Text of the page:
Muscles Worked in Barbell Standing Triceps Extensions
Primary muscles worked:
How to Do Barbell Standing Triceps Extensions
- Grip a barbell with a close grip, and lift it up to straight arms over your head.
- Lower the barbell behind your head while keeping your upper arms still and vertical.
- Reverse the motion and extend your arms again.
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Table of Contents
Which Muscles Does the Barbell Standing Triceps Extensions Work?
Standing triceps extension is an effective exercise for isolating the tricep muscle. The standing position puts a great stretch on the triceps and likely emphasizes the long head of the triceps more because of the elevated position of the upper arm.
Benefits of the Barbell Standing Triceps Extensions
- Triceps development. This exercise isolates and targets the triceps, leading to improved muscle size, strength, and definition in the upper arm.
- Improved pressing strength. A stronger triceps can lead to improved performance in other pressing movements, such as bench presses, shoulder presses, and push-ups.
Barbell Standing Triceps Extensions: Proper Form & Technique
Hold the barbell overhead, and keep your feet shoulder-width apart to maintain balance. Grip the bar with a firm, but not excessively tight, grip, and keep your hands closer than shoulder-width apart. Keep your back straight and engage your core for stability throughout the exercise.
Keep your wrists locked, and lower the barbell down behind your head. Keep your core engaged during the entire movement so that you prevent your lower back from arching. Go as far down as your mobility lets you, and then reverse the movement.
Common Mistakes in the Barbell Standing Triceps Extensions
- Flaring elbows. Letting the elbows flare out to the sides during the movement makes the exercise less effective and can also be stressful for the shoulder joint. Keep your elbows at the same length apart throughout the movement.
- Hyperextending the lower back. Arching the lower back excessively can place strain on the spine and increase the risk of injury. Maintain a neutral spine and engage your core throughout the exercise to provide stability.
- Adding too much weight. Using weights that are too heavy can lead to poor form, reduced range of motion, and increased risk of injury. Choose a weight that allows you to complete the desired number of repetitions with proper form.
Barbell Standing Triceps Extensions: Alternatives & Variations
- Dumbbell Standing Triceps Extension
- Overhead Cable Triceps Extension
- Barbell Lying Triceps Extension
- Dumbbell Lying Triceps Extension
1. Dumbbell Standing Triceps Extension
This variation is performed with dumbbells instead of a barbell, allowing for a greater range of motion and independent movement of each arm. This can help you to work on any imbalances between your arms.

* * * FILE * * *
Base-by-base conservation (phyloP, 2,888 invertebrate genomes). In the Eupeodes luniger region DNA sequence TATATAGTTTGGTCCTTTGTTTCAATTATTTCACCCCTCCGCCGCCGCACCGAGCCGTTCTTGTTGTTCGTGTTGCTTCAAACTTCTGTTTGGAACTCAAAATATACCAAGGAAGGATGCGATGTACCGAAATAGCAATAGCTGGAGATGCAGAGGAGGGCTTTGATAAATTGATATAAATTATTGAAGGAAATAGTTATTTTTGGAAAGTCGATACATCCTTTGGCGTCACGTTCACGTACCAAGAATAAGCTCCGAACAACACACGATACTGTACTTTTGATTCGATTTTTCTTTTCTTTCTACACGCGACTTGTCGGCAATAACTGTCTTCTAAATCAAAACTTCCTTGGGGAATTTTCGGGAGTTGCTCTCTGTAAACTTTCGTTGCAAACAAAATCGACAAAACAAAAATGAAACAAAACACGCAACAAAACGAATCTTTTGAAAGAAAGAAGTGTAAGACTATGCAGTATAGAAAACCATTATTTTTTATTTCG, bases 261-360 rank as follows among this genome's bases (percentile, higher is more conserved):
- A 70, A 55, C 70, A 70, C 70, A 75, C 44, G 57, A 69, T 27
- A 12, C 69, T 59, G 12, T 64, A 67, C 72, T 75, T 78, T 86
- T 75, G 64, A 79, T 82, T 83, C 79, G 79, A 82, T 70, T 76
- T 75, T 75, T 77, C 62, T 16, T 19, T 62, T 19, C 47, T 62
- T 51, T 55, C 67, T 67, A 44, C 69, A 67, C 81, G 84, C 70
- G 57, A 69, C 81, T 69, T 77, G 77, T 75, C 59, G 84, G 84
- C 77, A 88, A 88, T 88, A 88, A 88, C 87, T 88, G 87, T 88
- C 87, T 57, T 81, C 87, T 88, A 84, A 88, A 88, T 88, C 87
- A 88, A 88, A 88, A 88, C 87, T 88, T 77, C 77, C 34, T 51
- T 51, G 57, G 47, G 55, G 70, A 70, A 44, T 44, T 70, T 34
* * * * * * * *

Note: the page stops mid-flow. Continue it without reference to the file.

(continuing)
The movement pattern should be the same as in the barbell version, and make sure to keep your elbows from flaring.
2. Overhead Cable Triceps Extension
In this variation, a cable machine is used instead of a barbell. This means that you’ll have a constant throughout the movement, which might be beneficial for muscle growth.
However, the barbell version might be more accessible for many lifters since you only need a barbell to perform it.
3. Barbell Lying Triceps Extension
The lying triceps extension provides more stability as the body is supported by the bench, while the standing version requires you to engage your core a bit more to maintain your posture and balance throughout the exercise.
4. Dumbbell Lying Triceps Extension
This variation offers the stabilization from the lying barbell version but also the possibility to work on any imbalances between the arms thanks to the dumbbells. It also offers a little longer range of motion than the barbell version.
How Many Sets and Reps Should You Do in the Barbell Standing Triceps Extensions?
How many reps you should do of an exercise depends on your goal: do you mainly want to increase your strength or build muscle?
Generally, a lower rep range of about 1–5 reps per set is most effective for strength gains. For muscle gains, a slightly higher rep range of about 8–15 reps per set is generally the most effective and practical.
Of course, you will see an increase in both muscle and strength regardless of which rep range you choose, but you can emphasize one or the other slightly by working in the right number of reps.
Most lifters prefer to work in the upper rep range while doing the barbell standing triceps extension. It’s an isolation exercise, and while a strong triceps could be a goal for many lifters, heavy weights, and low reps in this exercise is often uncomfortable.
How many sets you do of an exercise depends on your training experience, how many times you work out in a week and your other training. But around ten sets per week for a given muscle group is a good starting point, and you can go even higher when you are used to training or if you stop your sets short of failure.
Read more: How Many Sets per Muscle Group per Week?
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